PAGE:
Evening at South Beach

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All day the southerly blew hard on the face of the the sea until, finally, around evening the wind died. On the north side of the peninsula the water was luminous  – green and pink waves lined up to pearl on the cooling sand.

But the south was pumping – valleys and walls of green, huge, falling over the black rocks.

And a surfer is out there. Another walks past me to the jump rock, arm out timing a leap onto the back of the surge, and one is paddling from the shore, beaten back again and again – working hard but the wash has him, drags him, he’s trying to hold against the flow — ducks under one now two, and finally he’s through breathing hard, grinning in the fading light.

They are nothing in the surf.

A stroke and the wave is coming on high behind; in front there’s only air. Another stroke, easy, fast across the flank and now the board is straight down, toes hold to old wax as it bucks and bounces over wind-blown corrugations down to the shadowed base, then just before, shift back and the tail bites, lean hard on the rail, hand down in the water then back up the face to that weightless place and slap through the lip – spray snatched by the wind but back already, arms and body reversed, swing from the hips and down again and, until the wave is nearly done and closing over, so here’s the last drive and kick out over the shoulder. The wave collapses in boiling fury but board and surfer are already free-falling out the back, waiting on gravity’s catch and the wash behind.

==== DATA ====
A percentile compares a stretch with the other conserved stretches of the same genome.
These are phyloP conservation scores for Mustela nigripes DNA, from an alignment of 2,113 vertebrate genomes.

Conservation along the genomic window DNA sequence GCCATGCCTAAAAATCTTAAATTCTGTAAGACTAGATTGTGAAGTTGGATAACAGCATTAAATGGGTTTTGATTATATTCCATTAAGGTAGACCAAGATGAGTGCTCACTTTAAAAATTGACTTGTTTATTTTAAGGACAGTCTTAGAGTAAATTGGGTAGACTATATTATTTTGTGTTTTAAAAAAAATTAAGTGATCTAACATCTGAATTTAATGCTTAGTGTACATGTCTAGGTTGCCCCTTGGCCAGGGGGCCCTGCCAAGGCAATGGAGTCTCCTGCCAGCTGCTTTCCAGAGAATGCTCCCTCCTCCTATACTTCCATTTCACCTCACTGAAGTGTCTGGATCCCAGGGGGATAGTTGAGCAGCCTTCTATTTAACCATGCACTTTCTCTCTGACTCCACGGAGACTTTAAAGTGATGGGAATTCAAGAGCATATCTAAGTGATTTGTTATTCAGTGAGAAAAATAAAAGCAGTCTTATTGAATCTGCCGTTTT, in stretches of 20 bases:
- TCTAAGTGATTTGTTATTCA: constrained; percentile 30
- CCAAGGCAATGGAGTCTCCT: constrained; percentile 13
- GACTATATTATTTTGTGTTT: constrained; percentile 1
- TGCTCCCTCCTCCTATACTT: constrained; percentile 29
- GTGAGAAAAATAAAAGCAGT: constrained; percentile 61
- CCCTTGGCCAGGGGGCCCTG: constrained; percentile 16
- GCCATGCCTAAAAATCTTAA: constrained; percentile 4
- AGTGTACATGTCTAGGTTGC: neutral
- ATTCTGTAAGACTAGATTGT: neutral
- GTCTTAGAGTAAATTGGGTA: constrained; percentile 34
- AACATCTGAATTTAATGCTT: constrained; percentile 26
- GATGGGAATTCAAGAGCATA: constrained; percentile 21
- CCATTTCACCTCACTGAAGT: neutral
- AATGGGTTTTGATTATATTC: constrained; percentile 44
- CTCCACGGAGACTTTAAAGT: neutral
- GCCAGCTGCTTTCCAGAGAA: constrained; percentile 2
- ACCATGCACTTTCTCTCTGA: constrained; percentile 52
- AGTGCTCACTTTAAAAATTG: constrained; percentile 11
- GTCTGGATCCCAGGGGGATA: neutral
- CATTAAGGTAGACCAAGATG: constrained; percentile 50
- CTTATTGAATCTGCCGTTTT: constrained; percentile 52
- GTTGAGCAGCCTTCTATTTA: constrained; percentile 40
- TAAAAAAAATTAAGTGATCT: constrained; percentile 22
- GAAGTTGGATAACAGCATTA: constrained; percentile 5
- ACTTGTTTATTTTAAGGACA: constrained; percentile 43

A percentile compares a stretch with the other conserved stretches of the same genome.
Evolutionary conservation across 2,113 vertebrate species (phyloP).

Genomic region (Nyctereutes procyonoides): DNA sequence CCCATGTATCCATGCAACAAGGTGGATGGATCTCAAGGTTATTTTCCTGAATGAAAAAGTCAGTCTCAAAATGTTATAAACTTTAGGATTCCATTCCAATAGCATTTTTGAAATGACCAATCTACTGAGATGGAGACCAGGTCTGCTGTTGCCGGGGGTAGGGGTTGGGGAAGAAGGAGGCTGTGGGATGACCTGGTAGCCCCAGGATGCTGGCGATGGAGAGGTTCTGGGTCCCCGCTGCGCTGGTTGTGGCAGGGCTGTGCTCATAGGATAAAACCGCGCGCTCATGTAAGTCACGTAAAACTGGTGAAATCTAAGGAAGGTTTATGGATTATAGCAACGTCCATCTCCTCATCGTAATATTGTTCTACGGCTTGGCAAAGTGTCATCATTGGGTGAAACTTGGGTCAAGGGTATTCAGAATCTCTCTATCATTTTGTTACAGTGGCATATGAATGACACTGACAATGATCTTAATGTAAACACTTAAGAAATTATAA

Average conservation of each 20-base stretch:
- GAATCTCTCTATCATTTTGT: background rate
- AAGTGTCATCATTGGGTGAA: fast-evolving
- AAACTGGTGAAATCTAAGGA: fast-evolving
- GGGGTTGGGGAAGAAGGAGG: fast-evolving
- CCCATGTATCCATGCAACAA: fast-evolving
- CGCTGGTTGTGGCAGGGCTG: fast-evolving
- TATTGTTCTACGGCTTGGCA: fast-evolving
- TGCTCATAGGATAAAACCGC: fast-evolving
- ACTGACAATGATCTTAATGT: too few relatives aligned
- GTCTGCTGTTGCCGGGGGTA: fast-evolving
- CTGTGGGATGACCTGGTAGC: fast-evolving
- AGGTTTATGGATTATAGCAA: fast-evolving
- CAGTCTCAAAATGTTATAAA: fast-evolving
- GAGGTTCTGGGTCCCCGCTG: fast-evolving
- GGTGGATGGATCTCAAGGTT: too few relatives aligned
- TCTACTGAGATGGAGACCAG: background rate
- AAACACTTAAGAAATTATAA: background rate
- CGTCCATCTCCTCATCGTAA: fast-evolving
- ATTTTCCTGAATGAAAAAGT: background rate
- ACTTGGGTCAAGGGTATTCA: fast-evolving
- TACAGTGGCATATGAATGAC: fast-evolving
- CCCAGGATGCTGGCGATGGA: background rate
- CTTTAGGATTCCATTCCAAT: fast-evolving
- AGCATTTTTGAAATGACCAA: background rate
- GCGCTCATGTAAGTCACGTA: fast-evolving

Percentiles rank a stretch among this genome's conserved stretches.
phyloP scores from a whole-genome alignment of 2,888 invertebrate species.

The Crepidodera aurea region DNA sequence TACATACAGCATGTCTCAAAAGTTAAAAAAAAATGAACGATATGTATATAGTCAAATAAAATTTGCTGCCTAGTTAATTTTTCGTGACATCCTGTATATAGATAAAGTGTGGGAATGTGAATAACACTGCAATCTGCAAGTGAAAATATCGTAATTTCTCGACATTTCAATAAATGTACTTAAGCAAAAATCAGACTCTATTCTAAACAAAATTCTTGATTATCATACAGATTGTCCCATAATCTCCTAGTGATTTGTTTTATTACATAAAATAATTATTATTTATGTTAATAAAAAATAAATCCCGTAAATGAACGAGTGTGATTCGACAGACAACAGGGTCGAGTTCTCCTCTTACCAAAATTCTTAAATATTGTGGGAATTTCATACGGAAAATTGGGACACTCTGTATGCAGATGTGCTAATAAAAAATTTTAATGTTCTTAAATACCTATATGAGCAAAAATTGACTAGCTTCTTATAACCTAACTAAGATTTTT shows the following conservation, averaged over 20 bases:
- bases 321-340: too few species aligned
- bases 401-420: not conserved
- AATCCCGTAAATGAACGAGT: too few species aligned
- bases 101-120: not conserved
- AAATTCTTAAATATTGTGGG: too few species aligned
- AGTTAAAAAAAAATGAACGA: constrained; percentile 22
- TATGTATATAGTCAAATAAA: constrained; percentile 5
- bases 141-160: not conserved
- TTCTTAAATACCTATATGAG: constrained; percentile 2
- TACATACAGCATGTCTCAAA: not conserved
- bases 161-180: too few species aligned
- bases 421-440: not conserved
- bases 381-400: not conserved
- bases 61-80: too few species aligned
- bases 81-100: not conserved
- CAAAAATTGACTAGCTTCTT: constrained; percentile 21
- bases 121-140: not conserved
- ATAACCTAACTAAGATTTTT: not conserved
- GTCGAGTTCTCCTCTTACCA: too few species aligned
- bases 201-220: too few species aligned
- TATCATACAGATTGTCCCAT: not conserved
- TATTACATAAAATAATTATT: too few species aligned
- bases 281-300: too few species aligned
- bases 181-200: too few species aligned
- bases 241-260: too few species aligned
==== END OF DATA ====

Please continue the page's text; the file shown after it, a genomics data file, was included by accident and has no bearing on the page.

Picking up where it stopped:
another mountain fire
smoke blown high
in the yellow evening sky.


Image: c/- pixnio. A haibun (kinda) written for dverse where Victoria is hosting and asks us to go out and contemplate the lingering dusk. Well, this was my ‘contemplative’ evening – woo hoo. And here’s the LSO with Claude Debussy’s La Mer – although if you prefer something a little more jaunty here’s Charles Trenet  with a piece by the same name.

11 thoughts on “Evening at South Beach

  1. I nod my head to you.

    If I may … I once saw a guy (it was Cornwall) standing with his board on the dry sand. Just standing, watching the horizon as if he were a fisherman’s wife waiting for the boat to return home. He stood there, bone still, for about a half hour, and then turned and walked away. Sometimes I wish I were more nervy – I’d have asked why he walked away.

    Liked by 2 people

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